St. Charles School District

Life is good. I'm really enjoying living in St. Charles, Missouri. There are a lot of things in the city of St. Charles to be happy about. I not only enjoy the community, but most all of the people that I run into have been very warm and accommodating. We had already frequented the Main Street area before we moved out here from South St. Louis. And it makes my wife very happy to be able to be so much closer to a unique place to go shopping for clothes, antiques, food.

Mind you, I'm not knocking South St. Louis, especially since we lived there for 17 years. However, the big issues in the city which were around 20 years ago are still there, with no end in sight. It just doesn't seem like the people running the city (regardless of party affiliation) seem to be very big on solving the fundamental problems that St. Louis faces. We made the decision to move to St. Charles after evaluating a number of factors, one of which is the proximity both our parents and family. Another factor we took into consideration was the school district we would be moving in to. We are fortunate to be in the Orchard Farm School District. It is humorous to note that I graduated from OFHS back in the day.

As much as I am happy to be in the Orchard Farm School District, I am so very happy not to have to worry about the stuff that is facing a lot of the parents in the St. Charles school district. The district looks to be facing a shortfall of funds that was precipitated by a reorganization of the schools last year. Ostensibly the reorganization was done to save money. But it has become more a matter of penny-wise and pound foolish.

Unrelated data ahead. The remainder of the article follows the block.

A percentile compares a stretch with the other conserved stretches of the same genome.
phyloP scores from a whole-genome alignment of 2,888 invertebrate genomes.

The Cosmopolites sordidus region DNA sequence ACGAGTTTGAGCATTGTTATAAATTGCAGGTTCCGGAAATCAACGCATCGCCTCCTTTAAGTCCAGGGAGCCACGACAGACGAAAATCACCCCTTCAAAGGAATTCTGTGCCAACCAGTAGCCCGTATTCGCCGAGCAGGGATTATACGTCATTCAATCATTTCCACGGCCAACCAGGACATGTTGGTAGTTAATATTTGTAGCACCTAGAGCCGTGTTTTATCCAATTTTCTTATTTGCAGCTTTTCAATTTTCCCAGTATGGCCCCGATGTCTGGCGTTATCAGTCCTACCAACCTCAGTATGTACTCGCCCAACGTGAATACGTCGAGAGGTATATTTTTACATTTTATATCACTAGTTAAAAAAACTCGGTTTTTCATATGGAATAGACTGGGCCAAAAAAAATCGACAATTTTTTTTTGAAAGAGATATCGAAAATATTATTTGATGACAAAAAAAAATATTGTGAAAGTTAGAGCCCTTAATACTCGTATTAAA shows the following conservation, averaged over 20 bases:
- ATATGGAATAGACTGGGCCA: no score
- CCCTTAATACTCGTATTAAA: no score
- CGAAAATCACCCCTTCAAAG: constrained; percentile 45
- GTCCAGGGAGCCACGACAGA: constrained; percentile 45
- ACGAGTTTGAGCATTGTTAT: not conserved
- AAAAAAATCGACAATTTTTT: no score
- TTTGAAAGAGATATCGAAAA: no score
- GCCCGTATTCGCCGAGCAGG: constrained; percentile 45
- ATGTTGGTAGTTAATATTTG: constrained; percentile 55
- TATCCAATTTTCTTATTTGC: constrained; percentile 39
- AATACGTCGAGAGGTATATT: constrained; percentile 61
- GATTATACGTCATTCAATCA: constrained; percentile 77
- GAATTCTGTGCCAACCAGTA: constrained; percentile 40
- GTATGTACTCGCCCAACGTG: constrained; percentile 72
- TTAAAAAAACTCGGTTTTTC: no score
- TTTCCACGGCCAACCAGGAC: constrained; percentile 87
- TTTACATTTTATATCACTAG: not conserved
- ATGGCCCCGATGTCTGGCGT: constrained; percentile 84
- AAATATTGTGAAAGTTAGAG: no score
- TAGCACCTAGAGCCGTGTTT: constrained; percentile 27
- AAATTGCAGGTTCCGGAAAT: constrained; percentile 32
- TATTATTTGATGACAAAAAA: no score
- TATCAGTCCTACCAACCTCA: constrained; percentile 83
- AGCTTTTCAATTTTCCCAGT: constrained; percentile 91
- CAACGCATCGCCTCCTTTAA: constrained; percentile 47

I’m not sure where the people that organized the reorganization gathered their numbers to support their arguments for the reorganization. Residents were told that by closing the two schools in the district would save enough money to not have to worry about buses or maintenance. Unfortunately, at the beginning of the fall semester last year, it became apparent that they had vastly under appreciated the need for buses and they had to arrange for additional buses and drivers to accommodate the students that previously hadn’t needed to be bused, since they were going to a neighborhood school. The cost savings for the school closings easily evaporated.

The other shoe dropped when it was announced that the school district would have to spend $1.2 million to bring the building up to code (and now looks to be closer to $1.9 million) and another $641,000 to make the Benton school building the new district office. And that’s assuming no cost overruns or more hidden surprises. And while the school district is facing declining enrollment, the recent reorganization has placed what one acquaintance of mine calls an “unacceptable teacher-student ratio”. The latest slap in the face to residents was the decision by the school board to not survey residents or put a question on the April ballot about the future use of Benton Elementary School.

Where is the fiscal responsibility? Where is the taxpayer representation? How much is this shortfall going to cost us in the long run? After making the commitment to keep Benton School in the district because of its historical significance, the district is now faced with the prospect of selling the building rather than fixing it. Yeah, I’m happy about not being in the St. Charles School District.

Hey, we’re under another winter weather storm warning. We’ll have to wait and see how this one plays out. They’re predicting that St. Charles will end up with 6 to 9 inches of snow by the time this ends on Friday morning. The heaviest snowfall is probably going to be coming in between 11pm and 6am. Just in time for the morning rush hour. Everybody will be hitting the grocery stores for milk, bread, and eggs. I guess they all want French toast when you’re snowed in. Have to wait and see what happens. Keep it safe out there.

No comments: